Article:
67 nabbed for vaping
Number caught since February last year when it became illegal to buy, use or possess harmful or imitation tobacco products
Since electronic vaporisers (e-vaporisers) were outlawed in February last year, 67 people have been caught using the devices. In the last five years, another 245 have been nabbed for selling them.
Sixty-seven people were caught using electronic vaporisers (e-vaporisers) in the 10 months since they were outlawed last February, new figures reveal.
Another 245 have been nabbed for selling the devices in the last five years, the Health Sciences Authority (HSA) has told The Straits Times.
E-vaporisers – which include ecigarettes and e-cigars –are battery-powered devices that heat a liquid (called vape juice) containing nicotine, producing a vapour that is inhaled.
From Feb 1 last year, it became illegal to buy, use or possess harmful or imitation tobacco products like e-vaporisers with offenders facing fines of up to $2,000.
However, the ban on the sale of such products started way back.
Since 1993, it has been an offence to sell, distribute or import imitation tobacco products.
Those convicted face fines of up to $10,000 or jail sentences up to six months, or both, for the first offence. Penalties double for the second or subsequent offence.
However health and social workers believe the number of people caught vaping does not reflect the true scale of the problem here.
Ms Lena Teo, deputy director of therapy and mental wellness services at Care Singapore, which helps youths at risk, said: “Vaping is popular among youth as they think it is cool and odourless. There are so many different flavours (of the vape juice) and you can create smoke circles.”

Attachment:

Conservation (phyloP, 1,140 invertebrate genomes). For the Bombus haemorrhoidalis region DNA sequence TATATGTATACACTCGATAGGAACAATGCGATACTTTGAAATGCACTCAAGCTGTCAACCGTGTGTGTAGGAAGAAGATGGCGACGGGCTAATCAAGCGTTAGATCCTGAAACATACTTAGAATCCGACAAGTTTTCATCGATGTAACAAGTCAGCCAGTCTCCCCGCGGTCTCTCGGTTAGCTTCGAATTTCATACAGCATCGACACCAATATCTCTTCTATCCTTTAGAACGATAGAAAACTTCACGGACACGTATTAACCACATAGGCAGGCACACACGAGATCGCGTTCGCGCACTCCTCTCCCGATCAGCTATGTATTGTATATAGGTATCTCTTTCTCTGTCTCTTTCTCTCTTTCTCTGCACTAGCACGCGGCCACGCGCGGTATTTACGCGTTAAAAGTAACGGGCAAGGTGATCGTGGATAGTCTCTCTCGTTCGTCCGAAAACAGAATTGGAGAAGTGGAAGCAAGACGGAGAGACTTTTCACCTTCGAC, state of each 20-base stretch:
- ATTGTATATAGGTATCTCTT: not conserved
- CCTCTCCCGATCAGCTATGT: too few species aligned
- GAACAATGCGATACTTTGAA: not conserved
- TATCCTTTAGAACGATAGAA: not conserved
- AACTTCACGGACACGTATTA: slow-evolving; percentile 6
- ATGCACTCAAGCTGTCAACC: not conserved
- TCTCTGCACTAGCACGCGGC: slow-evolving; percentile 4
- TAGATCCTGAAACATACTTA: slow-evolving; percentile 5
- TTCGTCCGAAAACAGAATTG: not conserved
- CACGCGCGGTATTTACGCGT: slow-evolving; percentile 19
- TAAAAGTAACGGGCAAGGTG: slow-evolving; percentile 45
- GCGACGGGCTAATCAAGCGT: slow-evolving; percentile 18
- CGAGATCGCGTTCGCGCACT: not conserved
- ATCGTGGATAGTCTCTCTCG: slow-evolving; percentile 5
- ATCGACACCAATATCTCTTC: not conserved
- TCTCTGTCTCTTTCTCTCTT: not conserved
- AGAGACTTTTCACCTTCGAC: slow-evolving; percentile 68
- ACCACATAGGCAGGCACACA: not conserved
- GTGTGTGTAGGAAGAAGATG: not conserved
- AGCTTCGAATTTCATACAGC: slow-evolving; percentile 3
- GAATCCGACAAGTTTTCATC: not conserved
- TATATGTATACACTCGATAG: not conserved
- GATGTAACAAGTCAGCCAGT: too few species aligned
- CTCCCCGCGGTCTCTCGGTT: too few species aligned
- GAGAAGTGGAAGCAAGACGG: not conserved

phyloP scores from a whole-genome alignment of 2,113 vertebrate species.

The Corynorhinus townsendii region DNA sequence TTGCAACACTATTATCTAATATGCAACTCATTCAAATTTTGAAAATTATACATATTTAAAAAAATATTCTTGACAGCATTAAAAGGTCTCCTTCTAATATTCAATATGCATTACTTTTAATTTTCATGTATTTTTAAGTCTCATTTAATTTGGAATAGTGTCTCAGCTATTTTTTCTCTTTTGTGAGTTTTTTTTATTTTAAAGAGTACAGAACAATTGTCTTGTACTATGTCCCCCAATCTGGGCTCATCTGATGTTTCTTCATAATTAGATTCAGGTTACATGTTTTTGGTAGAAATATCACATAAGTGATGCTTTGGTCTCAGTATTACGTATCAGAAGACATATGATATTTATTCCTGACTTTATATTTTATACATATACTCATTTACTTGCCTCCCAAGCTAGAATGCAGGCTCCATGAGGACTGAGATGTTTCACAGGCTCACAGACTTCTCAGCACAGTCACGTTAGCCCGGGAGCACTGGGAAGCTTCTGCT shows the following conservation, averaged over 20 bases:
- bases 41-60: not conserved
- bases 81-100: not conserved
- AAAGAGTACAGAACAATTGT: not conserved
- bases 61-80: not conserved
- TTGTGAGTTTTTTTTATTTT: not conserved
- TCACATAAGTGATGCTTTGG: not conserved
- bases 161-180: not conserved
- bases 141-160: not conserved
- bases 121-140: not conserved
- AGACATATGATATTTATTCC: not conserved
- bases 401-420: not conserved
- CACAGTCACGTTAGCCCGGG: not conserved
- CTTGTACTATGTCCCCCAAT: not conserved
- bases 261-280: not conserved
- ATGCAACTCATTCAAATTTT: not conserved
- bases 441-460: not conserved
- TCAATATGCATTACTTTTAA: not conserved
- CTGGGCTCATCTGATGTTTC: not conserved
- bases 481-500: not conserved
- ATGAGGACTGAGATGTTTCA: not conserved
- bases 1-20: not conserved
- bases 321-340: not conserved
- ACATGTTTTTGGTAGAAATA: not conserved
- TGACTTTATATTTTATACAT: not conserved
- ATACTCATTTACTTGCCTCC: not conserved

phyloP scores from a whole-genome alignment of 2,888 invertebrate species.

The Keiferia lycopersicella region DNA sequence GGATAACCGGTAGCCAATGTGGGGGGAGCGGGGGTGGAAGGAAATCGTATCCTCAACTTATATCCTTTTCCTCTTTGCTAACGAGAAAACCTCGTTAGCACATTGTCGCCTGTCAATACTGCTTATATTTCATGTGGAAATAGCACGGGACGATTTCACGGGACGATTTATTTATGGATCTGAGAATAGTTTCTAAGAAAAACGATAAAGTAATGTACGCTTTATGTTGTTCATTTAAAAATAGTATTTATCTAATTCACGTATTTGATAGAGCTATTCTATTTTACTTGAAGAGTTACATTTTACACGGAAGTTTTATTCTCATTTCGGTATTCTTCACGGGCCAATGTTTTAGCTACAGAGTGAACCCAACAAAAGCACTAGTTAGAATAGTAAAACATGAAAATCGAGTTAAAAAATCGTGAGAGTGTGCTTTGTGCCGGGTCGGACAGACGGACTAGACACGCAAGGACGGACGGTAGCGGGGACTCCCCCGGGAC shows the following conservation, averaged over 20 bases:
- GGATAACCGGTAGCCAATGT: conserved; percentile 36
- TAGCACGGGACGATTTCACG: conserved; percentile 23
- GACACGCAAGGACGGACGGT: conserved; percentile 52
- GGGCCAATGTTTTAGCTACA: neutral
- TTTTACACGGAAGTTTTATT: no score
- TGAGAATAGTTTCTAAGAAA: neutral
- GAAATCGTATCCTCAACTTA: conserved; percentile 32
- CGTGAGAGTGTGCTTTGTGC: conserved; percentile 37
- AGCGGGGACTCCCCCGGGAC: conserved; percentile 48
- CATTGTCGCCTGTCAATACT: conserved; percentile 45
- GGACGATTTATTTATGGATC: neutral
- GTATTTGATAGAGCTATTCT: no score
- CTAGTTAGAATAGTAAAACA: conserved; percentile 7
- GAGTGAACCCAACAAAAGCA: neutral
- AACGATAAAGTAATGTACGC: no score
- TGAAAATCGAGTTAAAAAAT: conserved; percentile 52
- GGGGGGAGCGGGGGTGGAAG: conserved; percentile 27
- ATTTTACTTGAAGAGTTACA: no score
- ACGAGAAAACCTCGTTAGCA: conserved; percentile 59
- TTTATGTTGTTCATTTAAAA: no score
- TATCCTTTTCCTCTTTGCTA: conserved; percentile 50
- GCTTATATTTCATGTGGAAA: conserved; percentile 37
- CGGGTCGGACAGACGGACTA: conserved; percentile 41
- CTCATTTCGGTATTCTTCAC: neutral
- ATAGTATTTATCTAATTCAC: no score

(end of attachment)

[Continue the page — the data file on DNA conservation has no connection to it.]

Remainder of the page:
Dr Tan Kok Kuan of Dr Tan & Partners says that some smokers vape – as a substitute for smoking cigarettes – as they believe that vaping is less harmful than smoking.
He said: “It is now accepted by most national and international health authorities that e-cigarettes expose the user to much fewer toxins compared to cigarettes.”
However, he stressed that the vape juice used in e-cigarettes contains nicotine, which is highly addictive when it is inhaled, and other harmful chemicals.
Singapore’s move to outlaw vaping has had some effect in curbing the habit, counsellors and vapers interviewed say, due to difficulty in obtaining the vape juice and the fear of being caught.
Many users bought their vaping products from Johor Baru in Malaysia or online.
Adam (not his real name), a 34year-old IT professional, stopped vaping last year for fear of being caught. He said: “We had to sneak the (vape) juices in from Johor Baru but it became too much of a hassle. And you can’t smoke it openly as you don’t know who is watching you. So I have become a bit paranoid.”
A 32-year-old businessman who only wanted to be known as Mr Tan was fined $5,000 for importing ecigarettes from the United States a few years ago but has not given up the habit.
He says vaping is much cheaper than his $1,000-a-month cigarette habit and buys bottles of vape juice from Johor Baru that costs less than $17 a bottle and lasts him a month each.
“I vape once in a while at home for the shiokness of it,” he said. “The ban does not really deter me and I have not seen anyone die from vaping yet.”
Among those caught breaking the law was Mohammed Fauzan Sarip, 41, who was found with six sets of evaporisers at Woodlands Checkpoints by Immigration and Checkpoints Authority officers. He bought them in Johor Baru and tried to smuggle them into Singapore, claiming it was for his own use. He was fined $2,000 last October.
In Singapore, the Health Ministry considers e-vaporisers as gateway products that will get users hooked on nicotine.
Last November, the United States’ Food and Drug Administration imposed sharp restrictions on where flavoured e-cigarettes can be sold, to curb their use among teenagers, which it said had reached “epidemic” levels.
However United Kingdom government agency Public Health England said that e-cigarettes are 95 per cent less harmful than tobacco and encourages smokers to quit cigarettes by switching to e-cigarettes.
The HSA spokesman advised the public not to buy e-vaporisers, either from the Internet or from overseas. They should also discard those in their possession.
“Nicotine Containing Products” shown at an e-cigarette meet at the Royal Academy in London in 2013. The HSA advised the public not to buy e-vaporisers, either from the Internet or from overseas. They should also discard those in their possession.